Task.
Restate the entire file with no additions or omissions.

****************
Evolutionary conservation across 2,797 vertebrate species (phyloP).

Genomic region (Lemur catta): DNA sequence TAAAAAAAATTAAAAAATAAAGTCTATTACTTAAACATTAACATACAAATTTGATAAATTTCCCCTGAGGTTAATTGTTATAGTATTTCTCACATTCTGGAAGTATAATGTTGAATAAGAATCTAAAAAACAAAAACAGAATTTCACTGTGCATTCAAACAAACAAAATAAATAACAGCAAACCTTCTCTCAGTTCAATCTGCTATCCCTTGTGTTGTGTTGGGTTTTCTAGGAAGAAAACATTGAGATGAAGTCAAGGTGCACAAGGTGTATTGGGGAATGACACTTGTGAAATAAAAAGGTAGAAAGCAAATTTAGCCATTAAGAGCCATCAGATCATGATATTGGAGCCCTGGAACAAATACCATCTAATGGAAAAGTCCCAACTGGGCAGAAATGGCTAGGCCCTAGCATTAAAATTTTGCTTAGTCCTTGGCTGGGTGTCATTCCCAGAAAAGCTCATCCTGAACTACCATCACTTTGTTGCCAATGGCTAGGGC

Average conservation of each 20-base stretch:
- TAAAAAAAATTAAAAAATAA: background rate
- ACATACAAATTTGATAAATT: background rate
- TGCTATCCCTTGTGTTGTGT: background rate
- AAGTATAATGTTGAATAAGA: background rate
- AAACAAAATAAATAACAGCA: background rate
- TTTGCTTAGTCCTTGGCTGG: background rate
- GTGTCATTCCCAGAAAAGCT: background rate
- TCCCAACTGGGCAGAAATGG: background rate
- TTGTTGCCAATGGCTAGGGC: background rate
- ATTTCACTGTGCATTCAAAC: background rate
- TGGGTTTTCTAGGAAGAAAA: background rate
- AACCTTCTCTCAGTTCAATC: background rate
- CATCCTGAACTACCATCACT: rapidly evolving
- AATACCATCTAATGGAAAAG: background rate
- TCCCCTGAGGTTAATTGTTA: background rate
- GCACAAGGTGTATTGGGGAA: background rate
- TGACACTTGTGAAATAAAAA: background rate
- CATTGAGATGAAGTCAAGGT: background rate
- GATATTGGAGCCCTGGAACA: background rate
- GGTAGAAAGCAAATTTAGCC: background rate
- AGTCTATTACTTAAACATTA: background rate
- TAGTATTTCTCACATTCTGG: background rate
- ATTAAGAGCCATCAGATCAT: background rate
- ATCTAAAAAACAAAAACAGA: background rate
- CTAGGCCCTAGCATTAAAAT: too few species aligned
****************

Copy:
Evolutionary conservation across 2,797 vertebrate species (phyloP).

Genomic region (Lemur catta): DNA sequence TAAAAAAAATTAAAAAATAAAGTCTATTACTTAAACATTAACATACAAATTTGATAAATTTCCCCTGAGGTTAATTGTTATAGTATTTCTCACATTCTGGAAGTATAATGTTGAATAAGAATCTAAAAAACAAAAACAGAATTTCACTGTGCATTCAAACAAACAAAATAAATAACAGCAAACCTTCTCTCAGTTCAATCTGCTATCCCTTGTGTTGTGTTGGGTTTTCTAGGAAGAAAACATTGAGATGAAGTCAAGGTGCACAAGGTGTATTGGGGAATGACACTTGTGAAATAAAAAGGTAGAAAGCAAATTTAGCCATTAAGAGCCATCAGATCATGATATTGGAGCCCTGGAACAAATACCATCTAATGGAAAAGTCCCAACTGGGCAGAAATGGCTAGGCCCTAGCATTAAAATTTTGCTTAGTCCTTGGCTGGGTGTCATTCCCAGAAAAGCTCATCCTGAACTACCATCACTTTGTTGCCAATGGCTAGGGC

Average conservation of each 20-base stretch:
- TAAAAAAAATTAAAAAATAA: background rate
- ACATACAAATTTGATAAATT: background rate
- TGCTATCCCTTGTGTTGTGT: background rate
- AAGTATAATGTTGAATAAGA: background rate
- AAACAAAATAAATAACAGCA: background rate
- TTTGCTTAGTCCTTGGCTGG: background rate
- GTGTCATTCCCAGAAAAGCT: background rate
- TCCCAACTGGGCAGAAATGG: background rate
- TTGTTGCCAATGGCTAGGGC: background rate
- ATTTCACTGTGCATTCAAAC: background rate
- TGGGTTTTCTAGGAAGAAAA: background rate
- AACCTTCTCTCAGTTCAATC: background rate
- CATCCTGAACTACCATCACT: rapidly evolving
- AATACCATCTAATGGAAAAG: background rate
- TCCCCTGAGGTTAATTGTTA: background rate
- GCACAAGGTGTATTGGGGAA: background rate
- TGACACTTGTGAAATAAAAA: background rate
- CATTGAGATGAAGTCAAGGT: background rate
- GATATTGGAGCCCTGGAACA: background rate
- GGTAGAAAGCAAATTTAGCC: background rate
- AGTCTATTACTTAAACATTA: background rate
- TAGTATTTCTCACATTCTGG: background rate
- ATTAAGAGCCATCAGATCAT: background rate
- ATCTAAAAAACAAAAACAGA: background rate
- CTAGGCCCTAGCATTAAAAT: too few species aligned